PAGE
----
Looking beyond pay and career progression to boost retention

The benefits of a successful reward strategy are well-known. They are useful in creating culture and of course, retaining staff. Many argue that a total reward strategy is a useful recruitment tool as well.

However, a recent study by the Institute for Employee Studies (IES) revealed that many feel “glitzy reward packages obscure the real needs for the workplace”. I would argue that this statement is not entirely true – reward packages help with recruitment and retention and that they are necessary for organisations to stand out amongst their competitors. 

People say they want career progression and a good baseline salary, but industry salary benchmarks are usually the same across the board. Career progression only works if you are in a large enough organisation to keep employees on a steady role progression, and so it’s less effective for SMEs. 

More often than not, those “glitzy” programmes are what gives companies the edge and helps them to create culture around the business.

Making reward work 
Here are five reasons why, in my opinion, saying that employers are masking the need for “better baseline pay with the same plain-vanilla, copycat benefits choices” is wrong:

  1. Salary isn’t enough - Salary benchmarking means competitors are offering similar or the same salary. Over recent tumultuous years, salary is stagnating compared to cost of living increases.
  2. Keep it simple – Overcomplicating your benefits package to try to meet a range of employee needs is unnecessary and creates excess administration issues. Keeping it simple can be as easy as choosing an employee reward programme that offers a range of benefits to meet your teams’ needs across age, gender and diverse backgrounds. 
  3. Meeting needs – Employee input into reward programmes is a useful tool to understanding the drivers for productivity. Whilst salary is a baseline for a job, reward programmes send messages about your business and what your values are.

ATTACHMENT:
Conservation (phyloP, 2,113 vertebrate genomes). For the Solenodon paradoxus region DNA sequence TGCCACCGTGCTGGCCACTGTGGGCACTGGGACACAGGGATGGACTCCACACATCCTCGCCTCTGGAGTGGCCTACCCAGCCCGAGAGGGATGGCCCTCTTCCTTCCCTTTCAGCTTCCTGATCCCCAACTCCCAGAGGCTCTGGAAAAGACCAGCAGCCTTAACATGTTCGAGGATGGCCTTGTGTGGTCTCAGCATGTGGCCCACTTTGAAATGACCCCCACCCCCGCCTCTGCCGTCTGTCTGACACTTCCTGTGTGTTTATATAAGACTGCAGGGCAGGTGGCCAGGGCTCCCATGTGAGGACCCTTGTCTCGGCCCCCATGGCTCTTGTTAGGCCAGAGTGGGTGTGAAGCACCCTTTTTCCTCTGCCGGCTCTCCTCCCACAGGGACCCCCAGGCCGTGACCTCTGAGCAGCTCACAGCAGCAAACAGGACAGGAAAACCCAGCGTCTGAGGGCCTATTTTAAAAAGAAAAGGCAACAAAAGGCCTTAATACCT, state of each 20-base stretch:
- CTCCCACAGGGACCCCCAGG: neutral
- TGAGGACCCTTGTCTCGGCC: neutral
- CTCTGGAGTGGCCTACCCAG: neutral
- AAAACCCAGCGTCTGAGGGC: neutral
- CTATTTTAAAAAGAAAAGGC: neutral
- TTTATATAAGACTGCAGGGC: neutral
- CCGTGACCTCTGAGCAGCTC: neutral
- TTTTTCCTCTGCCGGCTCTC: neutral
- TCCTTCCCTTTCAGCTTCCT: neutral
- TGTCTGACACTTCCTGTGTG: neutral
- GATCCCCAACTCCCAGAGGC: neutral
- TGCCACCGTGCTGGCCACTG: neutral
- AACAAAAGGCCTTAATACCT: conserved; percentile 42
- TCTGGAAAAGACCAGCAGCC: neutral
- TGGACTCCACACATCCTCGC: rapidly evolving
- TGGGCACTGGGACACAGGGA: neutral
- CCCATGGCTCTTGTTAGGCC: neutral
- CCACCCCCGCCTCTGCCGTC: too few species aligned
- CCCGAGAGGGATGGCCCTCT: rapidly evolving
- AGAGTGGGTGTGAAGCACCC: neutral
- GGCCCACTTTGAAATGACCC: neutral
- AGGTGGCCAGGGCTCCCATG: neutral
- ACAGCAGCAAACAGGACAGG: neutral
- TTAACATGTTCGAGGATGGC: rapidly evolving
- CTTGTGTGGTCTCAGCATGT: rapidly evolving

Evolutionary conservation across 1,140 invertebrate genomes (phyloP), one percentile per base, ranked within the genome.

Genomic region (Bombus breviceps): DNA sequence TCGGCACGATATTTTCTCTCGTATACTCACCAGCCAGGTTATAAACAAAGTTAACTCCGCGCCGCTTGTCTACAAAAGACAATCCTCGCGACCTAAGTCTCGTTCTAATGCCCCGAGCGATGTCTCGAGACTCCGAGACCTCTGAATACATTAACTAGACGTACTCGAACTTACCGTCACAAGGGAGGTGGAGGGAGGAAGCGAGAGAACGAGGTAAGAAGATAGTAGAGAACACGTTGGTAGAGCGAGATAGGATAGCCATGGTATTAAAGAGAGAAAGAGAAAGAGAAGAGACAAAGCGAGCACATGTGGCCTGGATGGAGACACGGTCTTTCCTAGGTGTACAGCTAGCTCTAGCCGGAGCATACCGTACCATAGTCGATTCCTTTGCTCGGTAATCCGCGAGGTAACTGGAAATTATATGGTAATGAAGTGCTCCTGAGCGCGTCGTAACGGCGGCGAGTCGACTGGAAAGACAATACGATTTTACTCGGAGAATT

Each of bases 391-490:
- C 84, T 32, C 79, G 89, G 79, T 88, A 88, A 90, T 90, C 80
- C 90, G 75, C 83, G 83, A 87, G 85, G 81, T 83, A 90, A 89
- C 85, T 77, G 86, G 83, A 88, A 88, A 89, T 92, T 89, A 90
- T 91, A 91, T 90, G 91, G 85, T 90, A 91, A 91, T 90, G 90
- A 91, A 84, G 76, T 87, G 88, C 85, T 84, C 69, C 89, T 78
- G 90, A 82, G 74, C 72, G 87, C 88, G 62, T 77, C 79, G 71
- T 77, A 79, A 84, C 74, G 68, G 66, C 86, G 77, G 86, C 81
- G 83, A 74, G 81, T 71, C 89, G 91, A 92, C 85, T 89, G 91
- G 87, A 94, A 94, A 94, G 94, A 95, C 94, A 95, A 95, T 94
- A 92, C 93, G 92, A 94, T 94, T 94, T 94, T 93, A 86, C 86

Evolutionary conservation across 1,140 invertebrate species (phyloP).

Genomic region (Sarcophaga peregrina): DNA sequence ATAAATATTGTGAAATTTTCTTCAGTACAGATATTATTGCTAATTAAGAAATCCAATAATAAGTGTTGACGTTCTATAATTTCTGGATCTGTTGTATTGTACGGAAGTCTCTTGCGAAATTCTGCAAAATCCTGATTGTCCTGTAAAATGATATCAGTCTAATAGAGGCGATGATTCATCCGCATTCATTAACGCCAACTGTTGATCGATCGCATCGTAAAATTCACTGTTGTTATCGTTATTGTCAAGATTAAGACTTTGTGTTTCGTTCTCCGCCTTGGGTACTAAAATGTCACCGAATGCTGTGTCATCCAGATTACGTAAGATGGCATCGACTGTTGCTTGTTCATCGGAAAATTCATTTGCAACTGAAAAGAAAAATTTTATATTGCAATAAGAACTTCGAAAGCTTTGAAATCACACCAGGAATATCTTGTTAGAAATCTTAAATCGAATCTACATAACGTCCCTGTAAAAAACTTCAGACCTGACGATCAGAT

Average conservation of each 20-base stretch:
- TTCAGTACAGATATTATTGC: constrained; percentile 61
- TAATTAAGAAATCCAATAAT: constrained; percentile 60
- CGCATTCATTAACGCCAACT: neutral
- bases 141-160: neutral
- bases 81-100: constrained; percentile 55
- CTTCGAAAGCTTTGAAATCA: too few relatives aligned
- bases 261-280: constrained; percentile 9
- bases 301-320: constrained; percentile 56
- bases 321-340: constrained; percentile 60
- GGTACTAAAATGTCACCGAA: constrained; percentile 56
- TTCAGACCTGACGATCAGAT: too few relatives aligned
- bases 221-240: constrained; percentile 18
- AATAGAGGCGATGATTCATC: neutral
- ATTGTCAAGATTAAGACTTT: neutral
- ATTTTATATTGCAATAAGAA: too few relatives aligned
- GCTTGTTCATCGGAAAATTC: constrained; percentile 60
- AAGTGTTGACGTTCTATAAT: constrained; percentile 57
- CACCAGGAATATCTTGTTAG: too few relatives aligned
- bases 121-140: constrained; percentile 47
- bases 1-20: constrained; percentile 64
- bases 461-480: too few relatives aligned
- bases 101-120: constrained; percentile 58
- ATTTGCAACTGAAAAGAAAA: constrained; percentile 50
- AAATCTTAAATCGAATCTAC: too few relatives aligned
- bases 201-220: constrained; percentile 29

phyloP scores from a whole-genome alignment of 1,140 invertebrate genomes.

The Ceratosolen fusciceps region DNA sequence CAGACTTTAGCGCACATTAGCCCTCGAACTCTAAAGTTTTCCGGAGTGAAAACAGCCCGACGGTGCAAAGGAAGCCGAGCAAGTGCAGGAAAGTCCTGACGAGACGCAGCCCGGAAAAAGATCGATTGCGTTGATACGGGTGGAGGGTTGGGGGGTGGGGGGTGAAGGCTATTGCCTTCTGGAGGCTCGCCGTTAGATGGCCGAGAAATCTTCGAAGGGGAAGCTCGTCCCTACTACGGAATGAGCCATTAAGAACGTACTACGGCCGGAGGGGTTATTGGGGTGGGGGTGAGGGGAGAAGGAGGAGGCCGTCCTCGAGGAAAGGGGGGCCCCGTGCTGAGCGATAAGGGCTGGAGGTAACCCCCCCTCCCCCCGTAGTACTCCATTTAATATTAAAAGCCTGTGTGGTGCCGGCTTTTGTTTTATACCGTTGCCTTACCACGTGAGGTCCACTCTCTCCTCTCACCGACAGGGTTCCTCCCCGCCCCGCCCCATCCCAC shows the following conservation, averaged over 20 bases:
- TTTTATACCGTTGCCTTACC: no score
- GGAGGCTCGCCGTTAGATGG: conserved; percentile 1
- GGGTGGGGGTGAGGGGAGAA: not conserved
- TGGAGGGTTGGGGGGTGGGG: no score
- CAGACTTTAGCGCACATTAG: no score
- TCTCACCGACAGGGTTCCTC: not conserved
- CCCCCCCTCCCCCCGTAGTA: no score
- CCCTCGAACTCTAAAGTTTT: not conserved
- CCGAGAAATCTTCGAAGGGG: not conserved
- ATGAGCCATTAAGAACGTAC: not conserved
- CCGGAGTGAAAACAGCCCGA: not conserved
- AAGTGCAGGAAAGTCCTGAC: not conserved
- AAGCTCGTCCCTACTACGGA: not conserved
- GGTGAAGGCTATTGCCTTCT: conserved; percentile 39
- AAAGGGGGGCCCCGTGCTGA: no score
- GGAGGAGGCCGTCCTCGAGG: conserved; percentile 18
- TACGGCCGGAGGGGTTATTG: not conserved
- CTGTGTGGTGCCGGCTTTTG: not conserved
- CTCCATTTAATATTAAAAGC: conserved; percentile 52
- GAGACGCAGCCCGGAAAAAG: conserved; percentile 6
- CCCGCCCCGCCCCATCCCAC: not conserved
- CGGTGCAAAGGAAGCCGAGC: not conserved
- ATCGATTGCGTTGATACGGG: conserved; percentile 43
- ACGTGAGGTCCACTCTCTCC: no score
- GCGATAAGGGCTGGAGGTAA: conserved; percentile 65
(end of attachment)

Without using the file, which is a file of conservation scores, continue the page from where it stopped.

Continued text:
4. Focus on implementation – It’s often the delivery of reward programmes that causes criticism. Usually costs, board approval and training in new processes are the focus of a new programme. Instead, put some time aside for developing implementation procedures.
  5. Evaluate effectiveness – Often many reward programmes are expensive initiatives and it’s up to the operations or administration teams to show the results of such a programme.  Providing both management and teams with monthly reviews backed with usage metrics and analytics helps explain which rewards are most popular and why.

Finally, we have to place the role of salaries in the current hiring environment. While we have seen upward pressure on pay in the run up to Brexit, some - like the recruiter Robert Walkers - are suggesting the impact of the UK’s departure from the EU will be to keep salaries static. This is where I agree that salary is an important factor in retention

With the uncertainty of the UK’s economic future, and the belief by many employees that companies do not offer competitive salaries in the first place, the only real way we can impact recruitment and retention is through improving softer benefits like reward programmes, positive work culture and flexible working patterns.

We should be thinking of creative ways to keep our younger employees in the UK, as many opportunities may be opening abroad with larger companies moving over to Europe and beyond. Reward programmes could be at the forefront of this thinking. 

Maintaining an inclusive reward programme culture which encourages employee engagement, whilst keeping board members in the loop, is a way forward for retention and recruitment. Unfortunately, salaries themselves are not enough of a carrot to dangle in front of the best candidates or to keep them with your organisation in the long term. 

The author is Andy Philpott, sales and marketing director at Edenred UK.

Author: Andy Philpott | Category: Blog | 26/02/2019 | 0

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